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When I arrived at Germany for my studies in 2015, I applied for Residence Permit and for some reason got it stamped into my passport rather than obtaining the more common separate Residence Permit ID card.

Now, after I accidentally poured boiled water on my passport, the page where my Residence Permit is printed on doesn't look quite good (especially my face).

Although, after this accident, German customs have checked my passport once on the border and didn't complain about my picture on Residence Permit page being partially washed, I still feel nervous about that. And generally, it's way more comfortable to have a separate Residence Permit ID rather than always carrying your travel document with you on local journeys, or even to the clubs!

So now I want to obtain a separate Residence Permit card like everyone else and I am curious about the procedure and costs.

  • Have you contacted who first issued your residence permit and asked whether they can replace it? – mts Jul 22 '17 at 21:07
  • No, that's why I am asking this question to get experiences from people who had similar issues. (Probably, if get answered this question will help people who will have these issues in the future) – gdrt Jul 23 '17 at 14:30
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That thing in your passport normally is a temporary solution so you can travel and have proof for the permit even though they are still working on creating that card for you. You should have gotten a page on how to fetch your card once it's ready and they should have sent you a letter when it's ready for you to pick up. This can take 6-8 weeks normally.

So what you should do is make an appointment with the Amt that granted you the residence permit (probably your local Ausländerbehörde) and simply ask them. I'm not sure what went wrong, but they will either have your card lying around because you missed to fetch it, or they will issue you a new one. As far as I remember that card was dirt cheap. I think it was either 7.50€ or 17.50€. Worst case you will need new id pictures taken for 9.99€ at the next street corner. (Wikipedia seems to contradict this, quoting the costs of the card at about 100€. I'm pretty sure we only paid pocket change when fetching the card, but maybe we paid the larger part of the sum when we applied for it, with all the paperwork, translations and costs at every corner, I'm not sure.)

Please note that that card is not an official ID and you are required to have your original ID papers (probably passport) with you at all times. The residence permit card is not valid without your passport (I think it's even printed on there).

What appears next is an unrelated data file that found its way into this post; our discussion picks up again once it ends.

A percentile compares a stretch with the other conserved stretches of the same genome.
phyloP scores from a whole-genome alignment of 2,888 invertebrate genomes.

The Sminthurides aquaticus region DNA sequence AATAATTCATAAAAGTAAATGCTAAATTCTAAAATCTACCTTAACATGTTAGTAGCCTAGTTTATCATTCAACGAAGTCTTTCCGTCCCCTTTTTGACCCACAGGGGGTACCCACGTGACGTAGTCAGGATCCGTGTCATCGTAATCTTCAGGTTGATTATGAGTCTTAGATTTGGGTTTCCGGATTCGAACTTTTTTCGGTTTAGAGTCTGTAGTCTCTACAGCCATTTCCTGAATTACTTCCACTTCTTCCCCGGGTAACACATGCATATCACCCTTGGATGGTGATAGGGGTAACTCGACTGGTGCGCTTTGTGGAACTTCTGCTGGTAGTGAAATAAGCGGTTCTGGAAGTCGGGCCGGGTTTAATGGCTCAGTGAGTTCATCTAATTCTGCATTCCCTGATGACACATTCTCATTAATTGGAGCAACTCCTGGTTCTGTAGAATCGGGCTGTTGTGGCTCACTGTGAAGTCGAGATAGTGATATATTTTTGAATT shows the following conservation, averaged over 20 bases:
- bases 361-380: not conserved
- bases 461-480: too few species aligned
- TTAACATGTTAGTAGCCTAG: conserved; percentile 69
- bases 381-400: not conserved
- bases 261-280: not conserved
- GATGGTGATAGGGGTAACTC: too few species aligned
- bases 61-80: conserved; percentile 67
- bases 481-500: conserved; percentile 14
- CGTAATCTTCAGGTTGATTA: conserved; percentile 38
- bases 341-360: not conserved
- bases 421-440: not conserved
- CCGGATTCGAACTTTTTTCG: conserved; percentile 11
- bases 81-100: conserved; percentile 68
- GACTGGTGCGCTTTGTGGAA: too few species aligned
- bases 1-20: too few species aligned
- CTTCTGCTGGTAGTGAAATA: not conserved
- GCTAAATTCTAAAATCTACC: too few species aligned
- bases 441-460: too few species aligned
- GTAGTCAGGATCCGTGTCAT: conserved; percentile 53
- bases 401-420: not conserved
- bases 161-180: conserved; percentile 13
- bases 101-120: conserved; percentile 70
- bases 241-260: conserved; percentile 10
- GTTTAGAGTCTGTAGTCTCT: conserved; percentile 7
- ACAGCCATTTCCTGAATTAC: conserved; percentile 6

Now as far as clubs go, they can accept whatever they please. If they want to accept that card without your passport, they can. But German government or the police will not accept your residence permit in place of an ID. They want to see both, permit and passport.

Sources (eAT is the Eletronischer Aufenthaltstitel, the residency permit card):

Berlin

Kann ich mich mit dem eAT ausweisen?

Für den Nachweis der Identität und des rechtmäßigen Aufenthalts gegenüber Behörden der Verwaltung (zum Beispiel Bürgeramt) oder der Polizei reicht es nicht aus, nur die eAT-Karte vorzuzeigen.

Dafür muss der eAT zusammen mit dem Pass und dem Zusatzblatt vorgelegt werden.

Kreis Düren

Muss ich auch weiterhin noch zusätzlich meinen Reisepass mitführen?

Ja, der eAT ersetzt nicht die Verpflichtung Ihren Pass mit sich zu führen.

I would love to quote the BAMF directly, but their pages are a 404 mess right now, don't know why.

  • I actually know that, "Identity cards that do not state EEA citizenship, including national identity cards issued to residents who are not citizens, are not valid as a travel document within the EEA." But they are valid as identity documents in the country that issued it. – gdrt Jul 24 '17 at 15:26
  • Doesn't it then mean that it's actually better to have your resident permit stamped on your passport (like in my case) rather than having 2 different items to prove your identity? Because as this answer suggests, a separate resident permit card is useless without passport. It seems so weird... – gdrt Jul 24 '17 at 16:26
  • The eAT can be used to identify you online just the same as a German id card. So if you need to do taxes in Germany or other things that can be done online, the eAT is great. If all you need is a physical ID card, then there are no real advantages, except it looks prettier and is harder to damage. There has been some discussion about that, since the stamp in the passport costs 0.78€ to make, the ID card costs 30€+, but I guess the eAT is here to stay. – nvoigt Jul 24 '17 at 17:00
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For some reason, Berlins does not issued this card, so if you live in Berlin that would the reason.

The main site states that this card at present will only be issued for special or exceptional reasons.

A reason is not given and the statement has not changed since 2011 when it became mandatory in Germany.

https://service.berlin.de/dienstleistung/327405/en/

This is also meantioned in the (german only) Wikipedia artical.

The given reason is, however, is different: 'lack of capacity' (I assume due to lack of funds)

https://de.m.wikipedia.org/wiki/Elektronischer_Aufenthaltstitel

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